A sports legend has left us. Kobe Bryant’s tragic death at the age of 41 has left a gaping hole in the hearts of basketball fans everywhere. It’s astonishing. I didn’t personally know Kobe, but my respect for him runs deep. Much like Kobe, I love the game of basketball. I started playing at an early age. I watched my older cousins and my older brother play in state championship games. We were a basketball family. I could often be found dunking Nerf basketballs in my room or shooting hoops in the driveway while snow and wind pelted me in the face.
I watched Kobe enter the league as a wiry 18-year-old. I was only 14, but I could see that he was different. His tenacity, his drive, his style…it was a joy to watch. I grew up watching him play. He represents an era of basketball that was very special to me.
Coming out of college I had a dream to work in the NBA. Never having the skills to be on the court, I still wanted to be close to the game. I lived my dream during a stretch in the mid 2000s when I worked for the NBA’s Houston Rockets. That’s where I watched Kobe play live – including during the 2006 All-Star game. It was incredible.
I watched TV coverage as he celebrated five NBA Championships, won multiple MVPs, scored 81 points in a single game, and I marveled during his last NBA game when he posted 60 points in a farewell win over the Utah Jazz. What an iconic way to finish an iconic career.
Like I said…I love the game of basketball. Kobe loved it and lived it. After retiring, he even won an Oscar Award for writing a short film titled “Dear Basketball”. What he wrote helped describe what many of us basketball junkies feel.
I played through the sweat and hurt Not because challenge called me But because YOU called me. I did everything for YOU Because that’s what you do When someone makes you feel as Alive as you’ve made me feel.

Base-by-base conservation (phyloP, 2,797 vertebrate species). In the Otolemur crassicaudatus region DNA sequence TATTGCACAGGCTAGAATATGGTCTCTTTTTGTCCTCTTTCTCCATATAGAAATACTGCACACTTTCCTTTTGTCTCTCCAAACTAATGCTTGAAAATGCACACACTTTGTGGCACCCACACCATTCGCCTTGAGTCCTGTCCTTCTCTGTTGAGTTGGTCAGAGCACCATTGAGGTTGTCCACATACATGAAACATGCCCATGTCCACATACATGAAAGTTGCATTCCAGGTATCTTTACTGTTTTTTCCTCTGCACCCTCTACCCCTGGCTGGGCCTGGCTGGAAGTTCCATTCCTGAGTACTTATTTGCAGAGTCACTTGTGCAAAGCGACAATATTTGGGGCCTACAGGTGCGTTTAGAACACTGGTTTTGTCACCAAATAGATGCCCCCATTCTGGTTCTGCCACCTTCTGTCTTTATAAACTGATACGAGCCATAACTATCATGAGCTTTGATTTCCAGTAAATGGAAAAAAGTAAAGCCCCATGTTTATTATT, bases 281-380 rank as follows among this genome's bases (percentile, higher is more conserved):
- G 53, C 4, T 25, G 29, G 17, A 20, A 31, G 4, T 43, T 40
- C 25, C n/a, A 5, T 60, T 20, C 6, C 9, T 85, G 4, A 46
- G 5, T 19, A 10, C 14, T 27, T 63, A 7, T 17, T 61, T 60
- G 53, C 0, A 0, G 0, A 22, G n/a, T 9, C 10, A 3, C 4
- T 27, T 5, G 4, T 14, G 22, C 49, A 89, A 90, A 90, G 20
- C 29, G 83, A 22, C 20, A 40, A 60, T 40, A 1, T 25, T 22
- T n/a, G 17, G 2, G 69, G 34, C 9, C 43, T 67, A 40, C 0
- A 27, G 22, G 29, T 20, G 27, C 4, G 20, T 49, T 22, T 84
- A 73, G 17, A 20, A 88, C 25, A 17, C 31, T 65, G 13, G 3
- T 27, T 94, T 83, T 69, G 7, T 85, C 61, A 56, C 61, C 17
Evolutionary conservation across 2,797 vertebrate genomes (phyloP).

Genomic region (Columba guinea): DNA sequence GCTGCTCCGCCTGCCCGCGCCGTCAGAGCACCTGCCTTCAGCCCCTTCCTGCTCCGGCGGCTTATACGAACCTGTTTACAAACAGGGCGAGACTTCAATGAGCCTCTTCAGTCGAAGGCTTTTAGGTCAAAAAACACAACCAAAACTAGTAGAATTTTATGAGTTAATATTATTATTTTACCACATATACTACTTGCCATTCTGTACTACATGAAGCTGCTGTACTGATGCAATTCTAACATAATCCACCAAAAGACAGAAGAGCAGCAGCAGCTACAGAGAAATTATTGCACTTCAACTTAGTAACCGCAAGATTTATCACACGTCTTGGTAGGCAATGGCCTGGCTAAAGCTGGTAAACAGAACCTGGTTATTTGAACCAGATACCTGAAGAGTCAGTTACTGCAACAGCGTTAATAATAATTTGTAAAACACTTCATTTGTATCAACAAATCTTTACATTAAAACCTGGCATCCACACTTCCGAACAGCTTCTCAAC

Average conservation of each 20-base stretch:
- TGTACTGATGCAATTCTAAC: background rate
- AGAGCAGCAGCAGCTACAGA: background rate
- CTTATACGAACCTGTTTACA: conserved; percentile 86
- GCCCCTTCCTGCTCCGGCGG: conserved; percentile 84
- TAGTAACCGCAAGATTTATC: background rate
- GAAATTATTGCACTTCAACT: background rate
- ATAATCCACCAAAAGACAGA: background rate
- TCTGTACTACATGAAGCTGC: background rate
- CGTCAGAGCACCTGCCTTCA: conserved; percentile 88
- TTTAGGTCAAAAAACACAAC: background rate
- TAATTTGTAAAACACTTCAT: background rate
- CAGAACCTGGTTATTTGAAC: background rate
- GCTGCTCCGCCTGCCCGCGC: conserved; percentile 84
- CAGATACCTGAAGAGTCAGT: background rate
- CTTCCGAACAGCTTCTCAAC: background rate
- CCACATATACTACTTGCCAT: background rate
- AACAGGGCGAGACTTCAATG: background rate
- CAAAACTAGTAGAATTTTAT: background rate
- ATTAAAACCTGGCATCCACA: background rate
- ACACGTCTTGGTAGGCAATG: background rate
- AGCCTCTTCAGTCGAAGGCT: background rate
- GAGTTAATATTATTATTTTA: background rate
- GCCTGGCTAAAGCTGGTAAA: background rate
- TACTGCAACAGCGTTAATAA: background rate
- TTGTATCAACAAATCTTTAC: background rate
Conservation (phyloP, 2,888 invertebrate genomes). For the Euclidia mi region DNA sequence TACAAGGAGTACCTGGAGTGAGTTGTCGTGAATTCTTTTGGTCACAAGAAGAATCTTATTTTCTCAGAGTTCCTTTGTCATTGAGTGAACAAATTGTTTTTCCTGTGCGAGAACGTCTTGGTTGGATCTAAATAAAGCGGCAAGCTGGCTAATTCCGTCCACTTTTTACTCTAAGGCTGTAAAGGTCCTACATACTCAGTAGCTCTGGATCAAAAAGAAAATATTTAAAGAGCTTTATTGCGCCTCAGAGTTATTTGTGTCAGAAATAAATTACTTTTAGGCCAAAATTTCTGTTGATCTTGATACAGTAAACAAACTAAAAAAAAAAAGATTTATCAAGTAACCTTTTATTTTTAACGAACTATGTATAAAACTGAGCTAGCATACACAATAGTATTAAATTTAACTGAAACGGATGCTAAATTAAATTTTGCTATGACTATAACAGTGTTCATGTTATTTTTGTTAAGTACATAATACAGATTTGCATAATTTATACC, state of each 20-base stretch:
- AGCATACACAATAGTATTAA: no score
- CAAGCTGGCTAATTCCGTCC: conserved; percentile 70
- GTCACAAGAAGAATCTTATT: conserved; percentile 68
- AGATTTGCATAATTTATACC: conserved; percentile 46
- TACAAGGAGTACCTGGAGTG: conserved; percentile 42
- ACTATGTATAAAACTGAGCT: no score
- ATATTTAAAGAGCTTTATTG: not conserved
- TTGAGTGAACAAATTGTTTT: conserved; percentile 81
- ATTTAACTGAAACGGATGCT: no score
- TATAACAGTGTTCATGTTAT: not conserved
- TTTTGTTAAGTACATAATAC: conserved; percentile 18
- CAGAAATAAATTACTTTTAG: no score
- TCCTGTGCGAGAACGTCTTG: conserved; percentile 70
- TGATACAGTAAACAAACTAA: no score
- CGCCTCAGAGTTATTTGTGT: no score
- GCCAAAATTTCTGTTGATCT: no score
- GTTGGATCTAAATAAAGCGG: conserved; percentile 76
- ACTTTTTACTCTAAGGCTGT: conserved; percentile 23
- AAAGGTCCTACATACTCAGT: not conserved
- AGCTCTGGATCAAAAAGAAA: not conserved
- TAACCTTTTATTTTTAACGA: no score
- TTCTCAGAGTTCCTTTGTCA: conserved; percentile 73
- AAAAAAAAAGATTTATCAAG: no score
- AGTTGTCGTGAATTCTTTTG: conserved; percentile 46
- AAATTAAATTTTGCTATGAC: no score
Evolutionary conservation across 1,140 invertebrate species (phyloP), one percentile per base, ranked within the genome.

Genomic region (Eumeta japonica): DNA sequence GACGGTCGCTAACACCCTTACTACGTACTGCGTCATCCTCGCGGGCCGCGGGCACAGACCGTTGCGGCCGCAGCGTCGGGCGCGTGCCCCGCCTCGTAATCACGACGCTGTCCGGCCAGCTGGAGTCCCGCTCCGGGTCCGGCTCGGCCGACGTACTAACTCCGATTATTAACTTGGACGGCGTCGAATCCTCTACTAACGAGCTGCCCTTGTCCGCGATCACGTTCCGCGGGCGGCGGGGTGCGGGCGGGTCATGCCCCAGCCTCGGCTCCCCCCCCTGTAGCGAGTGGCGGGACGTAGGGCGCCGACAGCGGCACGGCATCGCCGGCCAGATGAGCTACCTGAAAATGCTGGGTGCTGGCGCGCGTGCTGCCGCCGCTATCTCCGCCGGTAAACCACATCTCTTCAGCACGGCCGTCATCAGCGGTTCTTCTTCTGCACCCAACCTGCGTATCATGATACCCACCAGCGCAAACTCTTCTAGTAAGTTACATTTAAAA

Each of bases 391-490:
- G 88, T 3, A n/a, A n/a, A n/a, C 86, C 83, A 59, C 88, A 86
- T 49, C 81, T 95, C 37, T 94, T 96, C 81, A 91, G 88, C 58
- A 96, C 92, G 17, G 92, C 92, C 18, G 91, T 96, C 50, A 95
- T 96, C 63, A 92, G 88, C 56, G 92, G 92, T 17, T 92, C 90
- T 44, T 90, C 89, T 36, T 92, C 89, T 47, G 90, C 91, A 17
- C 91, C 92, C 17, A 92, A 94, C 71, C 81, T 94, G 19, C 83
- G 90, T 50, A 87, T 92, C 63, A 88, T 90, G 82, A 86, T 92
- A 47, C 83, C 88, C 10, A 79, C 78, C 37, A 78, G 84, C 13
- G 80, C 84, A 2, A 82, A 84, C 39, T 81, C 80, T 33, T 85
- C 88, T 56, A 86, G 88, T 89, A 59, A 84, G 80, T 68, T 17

That’s Kobe talking to the game of basketball. But now, that’s the way fans feel about Kobe. Watching him play made us feel alive. When he retired, we lost a little bit of that feeling. And now that he’s gone those emotions are stirred back up.
Kobe was known for his burning desire to be better every day. Yes, he made mistakes. We all do. But he didn’t let his mistakes define him. Rather, he kept trying to be better. A better husband, a better player, a better father. In his days after retiring from the game, he spent a lot of time coaching his daughters. He could be seen courtside at NBA games, alongside his daughters, sharing his “Mamba Mentality” and love of the game with them.
He had become a fierce supporter of women’s basketball. Because of that, I had yet another reason to respect Kobe. I have daughters too. And I’m now sharing my love of the game with them. I’m filled with pride to see them learn and play the game.
Kobe Bryant has died, but his legacy forever lives on. It lives on through the kids who still sport his number 24 jersey. It lives on through the dads like me who pass on legendary stories and a fiery love of the game on to our own kids. It lives on through the countless number of players and people who he inspired and encouraged along the way.
It lives on. Rest in peace, Mamba.
Pausing to remember a great one, gone too soon. pic.twitter.com/YOAIkldiX4
— Toronto Raptors (@Raptors) January 26, 2020